The second challenge, behind which Anand Giridharadas’s 2018 book Winner Takes All: The Elite Charade of Changing the Worldhas ignited new fervor, is that the country’s wealthiest donors and most charitable companies have made their money by perpetuating the broken system they purport to fix. 

I am about to launch an adult education course based on Mr. Giridharadas’ book, and I highly recommend it to anyone who wants to gain an in depth understanding of the corrosive effects philanthropy and— ultimately— unregulated capitalism— has on democracy. It is an unsettling and yet hopeful read. Unsettling because of what we are now witnessing… but hopeful because our country has been through this cycle before and come out stronger on the other side. And it DOES seem that the public is becoming wise to the ways the supposedly well-intentioned and magnanimous philanthropists make their money and use it to buy influence and control.

Chicago: A Happy Ending to the Charter Teachers Strike

December 14, 2018 Comments off

Because I doubt that the reporting on this strike will focus on the humanitarian efforts of the union, I am glad that Diane Ravitch flagged Harold Meyerson’s coverage of this provision:

“As a conclusion of their five-day strike—the nation’s first at charter schools—the teachers not only secured raises for themselves but also a groundbreaking provision to protect their students, whom the union’s attorney described as “overwhelmingly low-income Latino,” from the agents of Immigration and Customs Enforcement (aka ICE).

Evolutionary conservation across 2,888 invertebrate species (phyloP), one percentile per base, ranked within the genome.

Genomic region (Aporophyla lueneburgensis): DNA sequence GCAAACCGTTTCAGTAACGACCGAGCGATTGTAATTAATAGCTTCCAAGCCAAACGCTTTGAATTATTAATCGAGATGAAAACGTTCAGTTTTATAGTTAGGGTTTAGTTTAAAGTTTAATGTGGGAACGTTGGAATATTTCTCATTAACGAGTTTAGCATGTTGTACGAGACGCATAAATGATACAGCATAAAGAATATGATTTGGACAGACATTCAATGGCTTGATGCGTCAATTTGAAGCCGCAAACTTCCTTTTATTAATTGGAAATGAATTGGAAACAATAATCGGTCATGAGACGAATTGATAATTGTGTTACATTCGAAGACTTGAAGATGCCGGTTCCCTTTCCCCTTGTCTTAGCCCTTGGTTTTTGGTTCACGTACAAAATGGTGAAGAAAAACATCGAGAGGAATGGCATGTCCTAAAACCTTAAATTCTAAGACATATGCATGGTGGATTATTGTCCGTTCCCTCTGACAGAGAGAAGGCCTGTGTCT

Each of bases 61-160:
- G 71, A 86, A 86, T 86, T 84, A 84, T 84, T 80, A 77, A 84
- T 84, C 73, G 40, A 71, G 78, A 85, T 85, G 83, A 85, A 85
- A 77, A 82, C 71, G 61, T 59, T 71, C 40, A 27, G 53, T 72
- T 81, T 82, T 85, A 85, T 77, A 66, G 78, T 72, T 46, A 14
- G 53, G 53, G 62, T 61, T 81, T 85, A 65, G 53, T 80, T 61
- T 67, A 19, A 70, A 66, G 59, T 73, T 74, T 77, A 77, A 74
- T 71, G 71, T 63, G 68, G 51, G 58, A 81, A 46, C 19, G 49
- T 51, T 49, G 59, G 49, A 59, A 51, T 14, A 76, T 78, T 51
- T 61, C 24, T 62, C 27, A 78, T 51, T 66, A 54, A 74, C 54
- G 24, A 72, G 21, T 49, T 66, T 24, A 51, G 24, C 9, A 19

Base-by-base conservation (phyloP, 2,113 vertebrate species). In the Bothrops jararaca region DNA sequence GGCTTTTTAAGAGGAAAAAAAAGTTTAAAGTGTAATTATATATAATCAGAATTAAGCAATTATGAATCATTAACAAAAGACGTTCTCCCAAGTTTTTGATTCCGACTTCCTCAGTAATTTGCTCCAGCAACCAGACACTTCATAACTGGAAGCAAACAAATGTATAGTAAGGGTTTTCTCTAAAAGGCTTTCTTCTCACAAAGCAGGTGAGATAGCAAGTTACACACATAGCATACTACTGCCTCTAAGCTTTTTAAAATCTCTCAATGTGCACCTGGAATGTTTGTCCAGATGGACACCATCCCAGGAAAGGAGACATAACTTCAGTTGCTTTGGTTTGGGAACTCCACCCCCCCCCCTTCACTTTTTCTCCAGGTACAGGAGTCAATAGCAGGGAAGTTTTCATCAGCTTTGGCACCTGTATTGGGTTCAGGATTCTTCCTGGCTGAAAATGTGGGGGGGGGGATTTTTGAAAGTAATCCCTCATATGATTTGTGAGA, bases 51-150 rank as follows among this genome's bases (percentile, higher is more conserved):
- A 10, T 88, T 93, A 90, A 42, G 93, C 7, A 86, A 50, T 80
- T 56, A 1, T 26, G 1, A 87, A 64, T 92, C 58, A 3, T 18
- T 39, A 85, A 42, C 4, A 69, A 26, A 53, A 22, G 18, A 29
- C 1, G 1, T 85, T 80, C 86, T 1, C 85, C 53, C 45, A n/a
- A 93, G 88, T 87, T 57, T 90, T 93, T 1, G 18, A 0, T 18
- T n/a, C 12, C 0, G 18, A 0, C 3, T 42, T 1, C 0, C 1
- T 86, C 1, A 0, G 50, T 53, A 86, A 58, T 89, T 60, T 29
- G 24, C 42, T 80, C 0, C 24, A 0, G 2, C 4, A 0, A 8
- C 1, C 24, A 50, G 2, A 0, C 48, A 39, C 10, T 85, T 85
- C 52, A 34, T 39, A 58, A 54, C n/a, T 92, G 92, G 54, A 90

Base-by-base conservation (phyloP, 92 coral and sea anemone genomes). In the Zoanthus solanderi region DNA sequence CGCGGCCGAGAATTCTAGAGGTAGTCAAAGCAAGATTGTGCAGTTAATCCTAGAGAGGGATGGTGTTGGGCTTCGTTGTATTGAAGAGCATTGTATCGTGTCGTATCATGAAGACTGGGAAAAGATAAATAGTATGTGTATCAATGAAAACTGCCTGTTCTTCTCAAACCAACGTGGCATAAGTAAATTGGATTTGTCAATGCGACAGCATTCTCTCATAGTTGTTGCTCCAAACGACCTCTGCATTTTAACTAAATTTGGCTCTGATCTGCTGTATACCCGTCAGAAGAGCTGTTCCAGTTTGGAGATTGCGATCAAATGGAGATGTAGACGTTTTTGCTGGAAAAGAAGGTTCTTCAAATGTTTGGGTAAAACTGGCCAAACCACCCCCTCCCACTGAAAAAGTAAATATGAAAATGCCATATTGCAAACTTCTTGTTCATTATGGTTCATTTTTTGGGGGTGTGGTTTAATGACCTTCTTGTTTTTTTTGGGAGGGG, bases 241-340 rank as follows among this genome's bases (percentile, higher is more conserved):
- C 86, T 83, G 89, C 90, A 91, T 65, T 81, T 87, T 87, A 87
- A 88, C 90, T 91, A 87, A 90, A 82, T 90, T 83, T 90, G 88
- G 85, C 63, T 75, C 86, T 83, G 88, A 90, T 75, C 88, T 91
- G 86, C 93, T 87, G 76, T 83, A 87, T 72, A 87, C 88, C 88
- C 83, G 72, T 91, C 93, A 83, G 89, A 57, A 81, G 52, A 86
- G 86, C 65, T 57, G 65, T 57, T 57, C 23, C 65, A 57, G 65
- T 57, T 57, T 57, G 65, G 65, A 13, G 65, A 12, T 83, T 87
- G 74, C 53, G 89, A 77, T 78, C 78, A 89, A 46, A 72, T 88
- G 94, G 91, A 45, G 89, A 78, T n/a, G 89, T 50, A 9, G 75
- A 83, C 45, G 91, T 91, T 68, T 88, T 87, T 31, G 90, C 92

via Chicago: A Happy Ending to the Charter Teachers Strike

There IS One Way to Dispel Asian Parents’ Anger: Upgrade ALL NYC High Schools

December 6, 2018 Comments off

Yesterday’s NYPost featured an article by Selim Algar describing a meeting NYC DOE officials held in Manhattan and the anger expressed by a group of Asian parents upset over the recent proposal that the SHSAT serve as the sole admissions criteria to elite high schools. Ms. Selim described the essence of the BOE’s proposal presented by Deputy Chancellor Josh Wallack as “...a plan that aims to increase black and Latino enrollment at the primarily Asian and white schools by scrapping a single-test-score admission system.” At the gathering attended by 350 people, Mr. Wallack described the current admissions process, which is based on the scores on a single test given early in 8th grade, as “…a needless educational barricade,” saying that the DOE is trying “to find a way that is objective and transparent that gives us more information about a way a student has performed that we believe is better and fairer.”